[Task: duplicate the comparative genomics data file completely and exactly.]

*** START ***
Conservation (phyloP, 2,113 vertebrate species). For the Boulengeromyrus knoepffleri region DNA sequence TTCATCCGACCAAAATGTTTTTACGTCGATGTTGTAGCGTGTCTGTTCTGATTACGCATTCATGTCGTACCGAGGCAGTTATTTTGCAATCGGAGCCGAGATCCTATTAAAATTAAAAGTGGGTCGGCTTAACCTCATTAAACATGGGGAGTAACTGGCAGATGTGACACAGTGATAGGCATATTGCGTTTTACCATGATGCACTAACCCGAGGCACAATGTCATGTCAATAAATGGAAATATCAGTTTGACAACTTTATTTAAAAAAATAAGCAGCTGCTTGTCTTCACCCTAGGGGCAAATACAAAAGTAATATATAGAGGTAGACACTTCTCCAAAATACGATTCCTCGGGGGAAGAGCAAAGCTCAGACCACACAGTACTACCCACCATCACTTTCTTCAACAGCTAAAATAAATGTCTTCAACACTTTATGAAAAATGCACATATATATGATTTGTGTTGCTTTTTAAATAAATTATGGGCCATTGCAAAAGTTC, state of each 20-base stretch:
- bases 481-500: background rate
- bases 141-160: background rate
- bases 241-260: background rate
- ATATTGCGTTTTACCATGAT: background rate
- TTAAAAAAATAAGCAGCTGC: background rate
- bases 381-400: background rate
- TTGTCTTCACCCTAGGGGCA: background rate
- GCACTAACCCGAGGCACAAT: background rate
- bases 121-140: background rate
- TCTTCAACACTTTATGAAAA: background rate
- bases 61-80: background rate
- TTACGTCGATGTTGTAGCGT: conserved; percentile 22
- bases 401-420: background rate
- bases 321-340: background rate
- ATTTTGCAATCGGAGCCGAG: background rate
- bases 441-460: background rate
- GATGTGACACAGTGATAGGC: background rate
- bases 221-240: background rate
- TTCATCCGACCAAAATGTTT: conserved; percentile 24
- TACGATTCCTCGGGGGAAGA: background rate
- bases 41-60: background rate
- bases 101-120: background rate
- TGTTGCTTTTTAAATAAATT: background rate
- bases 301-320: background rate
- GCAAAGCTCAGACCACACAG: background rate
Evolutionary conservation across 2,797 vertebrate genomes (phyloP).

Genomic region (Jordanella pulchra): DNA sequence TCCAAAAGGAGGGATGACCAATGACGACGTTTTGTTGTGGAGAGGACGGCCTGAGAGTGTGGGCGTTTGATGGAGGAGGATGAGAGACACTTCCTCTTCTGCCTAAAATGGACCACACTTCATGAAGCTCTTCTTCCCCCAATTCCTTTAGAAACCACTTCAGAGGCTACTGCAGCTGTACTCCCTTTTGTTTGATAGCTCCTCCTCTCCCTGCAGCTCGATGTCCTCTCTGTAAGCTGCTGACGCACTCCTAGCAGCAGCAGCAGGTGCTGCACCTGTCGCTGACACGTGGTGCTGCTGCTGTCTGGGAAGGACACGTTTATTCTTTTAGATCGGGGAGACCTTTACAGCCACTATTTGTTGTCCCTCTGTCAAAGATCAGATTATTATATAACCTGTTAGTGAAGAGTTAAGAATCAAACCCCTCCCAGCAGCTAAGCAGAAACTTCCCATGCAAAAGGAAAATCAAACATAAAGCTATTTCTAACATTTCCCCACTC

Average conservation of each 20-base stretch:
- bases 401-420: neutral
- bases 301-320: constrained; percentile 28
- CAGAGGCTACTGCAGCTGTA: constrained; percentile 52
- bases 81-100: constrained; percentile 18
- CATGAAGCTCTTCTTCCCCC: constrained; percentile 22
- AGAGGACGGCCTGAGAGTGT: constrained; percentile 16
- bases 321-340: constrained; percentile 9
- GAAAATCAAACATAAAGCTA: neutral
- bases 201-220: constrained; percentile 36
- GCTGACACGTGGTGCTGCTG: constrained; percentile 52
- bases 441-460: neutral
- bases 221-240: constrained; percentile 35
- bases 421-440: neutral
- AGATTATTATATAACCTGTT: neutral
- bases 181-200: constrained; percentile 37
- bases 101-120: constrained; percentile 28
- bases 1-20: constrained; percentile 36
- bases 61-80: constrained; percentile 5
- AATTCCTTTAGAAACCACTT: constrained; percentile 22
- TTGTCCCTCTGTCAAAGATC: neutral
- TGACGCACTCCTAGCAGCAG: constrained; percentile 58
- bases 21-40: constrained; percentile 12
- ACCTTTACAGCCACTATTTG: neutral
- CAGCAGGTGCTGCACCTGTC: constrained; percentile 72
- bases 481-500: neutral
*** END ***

Conservation (phyloP, 2,113 vertebrate species). For the Boulengeromyrus knoepffleri region DNA sequence TTCATCCGACCAAAATGTTTTTACGTCGATGTTGTAGCGTGTCTGTTCTGATTACGCATTCATGTCGTACCGAGGCAGTTATTTTGCAATCGGAGCCGAGATCCTATTAAAATTAAAAGTGGGTCGGCTTAACCTCATTAAACATGGGGAGTAACTGGCAGATGTGACACAGTGATAGGCATATTGCGTTTTACCATGATGCACTAACCCGAGGCACAATGTCATGTCAATAAATGGAAATATCAGTTTGACAACTTTATTTAAAAAAATAAGCAGCTGCTTGTCTTCACCCTAGGGGCAAATACAAAAGTAATATATAGAGGTAGACACTTCTCCAAAATACGATTCCTCGGGGGAAGAGCAAAGCTCAGACCACACAGTACTACCCACCATCACTTTCTTCAACAGCTAAAATAAATGTCTTCAACACTTTATGAAAAATGCACATATATATGATTTGTGTTGCTTTTTAAATAAATTATGGGCCATTGCAAAAGTTC, state of each 20-base stretch:
- bases 481-500: background rate
- bases 141-160: background rate
- bases 241-260: background rate
- ATATTGCGTTTTACCATGAT: background rate
- TTAAAAAAATAAGCAGCTGC: background rate
- bases 381-400: background rate
- TTGTCTTCACCCTAGGGGCA: background rate
- GCACTAACCCGAGGCACAAT: background rate
- bases 121-140: background rate
- TCTTCAACACTTTATGAAAA: background rate
- bases 61-80: background rate
- TTACGTCGATGTTGTAGCGT: conserved; percentile 22
- bases 401-420: background rate
- bases 321-340: background rate
- ATTTTGCAATCGGAGCCGAG: background rate
- bases 441-460: background rate
- GATGTGACACAGTGATAGGC: background rate
- bases 221-240: background rate
- TTCATCCGACCAAAATGTTT: conserved; percentile 24
- TACGATTCCTCGGGGGAAGA: background rate
- bases 41-60: background rate
- bases 101-120: background rate
- TGTTGCTTTTTAAATAAATT: background rate
- bases 301-320: background rate
- GCAAAGCTCAGACCACACAG: background rate
Evolutionary conservation across 2,797 vertebrate genomes (phyloP).

Genomic region (Jordanella pulchra): DNA sequence TCCAAAAGGAGGGATGACCAATGACGACGTTTTGTTGTGGAGAGGACGGCCTGAGAGTGTGGGCGTTTGATGGAGGAGGATGAGAGACACTTCCTCTTCTGCCTAAAATGGACCACACTTCATGAAGCTCTTCTTCCCCCAATTCCTTTAGAAACCACTTCAGAGGCTACTGCAGCTGTACTCCCTTTTGTTTGATAGCTCCTCCTCTCCCTGCAGCTCGATGTCCTCTCTGTAAGCTGCTGACGCACTCCTAGCAGCAGCAGCAGGTGCTGCACCTGTCGCTGACACGTGGTGCTGCTGCTGTCTGGGAAGGACACGTTTATTCTTTTAGATCGGGGAGACCTTTACAGCCACTATTTGTTGTCCCTCTGTCAAAGATCAGATTATTATATAACCTGTTAGTGAAGAGTTAAGAATCAAACCCCTCCCAGCAGCTAAGCAGAAACTTCCCATGCAAAAGGAAAATCAAACATAAAGCTATTTCTAACATTTCCCCACTC

Average conservation of each 20-base stretch:
- bases 401-420: neutral
- bases 301-320: constrained; percentile 28
- CAGAGGCTACTGCAGCTGTA: constrained; percentile 52
- bases 81-100: constrained; percentile 18
- CATGAAGCTCTTCTTCCCCC: constrained; percentile 22
- AGAGGACGGCCTGAGAGTGT: constrained; percentile 16
- bases 321-340: constrained; percentile 9
- GAAAATCAAACATAAAGCTA: neutral
- bases 201-220: constrained; percentile 36
- GCTGACACGTGGTGCTGCTG: constrained; percentile 52
- bases 441-460: neutral
- bases 221-240: constrained; percentile 35
- bases 421-440: neutral
- AGATTATTATATAACCTGTT: neutral
- bases 181-200: constrained; percentile 37
- bases 101-120: constrained; percentile 28
- bases 1-20: constrained; percentile 36
- bases 61-80: constrained; percentile 5
- AATTCCTTTAGAAACCACTT: constrained; percentile 22
- TTGTCCCTCTGTCAAAGATC: neutral
- TGACGCACTCCTAGCAGCAG: constrained; percentile 58
- bases 21-40: constrained; percentile 12
- ACCTTTACAGCCACTATTTG: neutral
- CAGCAGGTGCTGCACCTGTC: constrained; percentile 72
- bases 481-500: neutral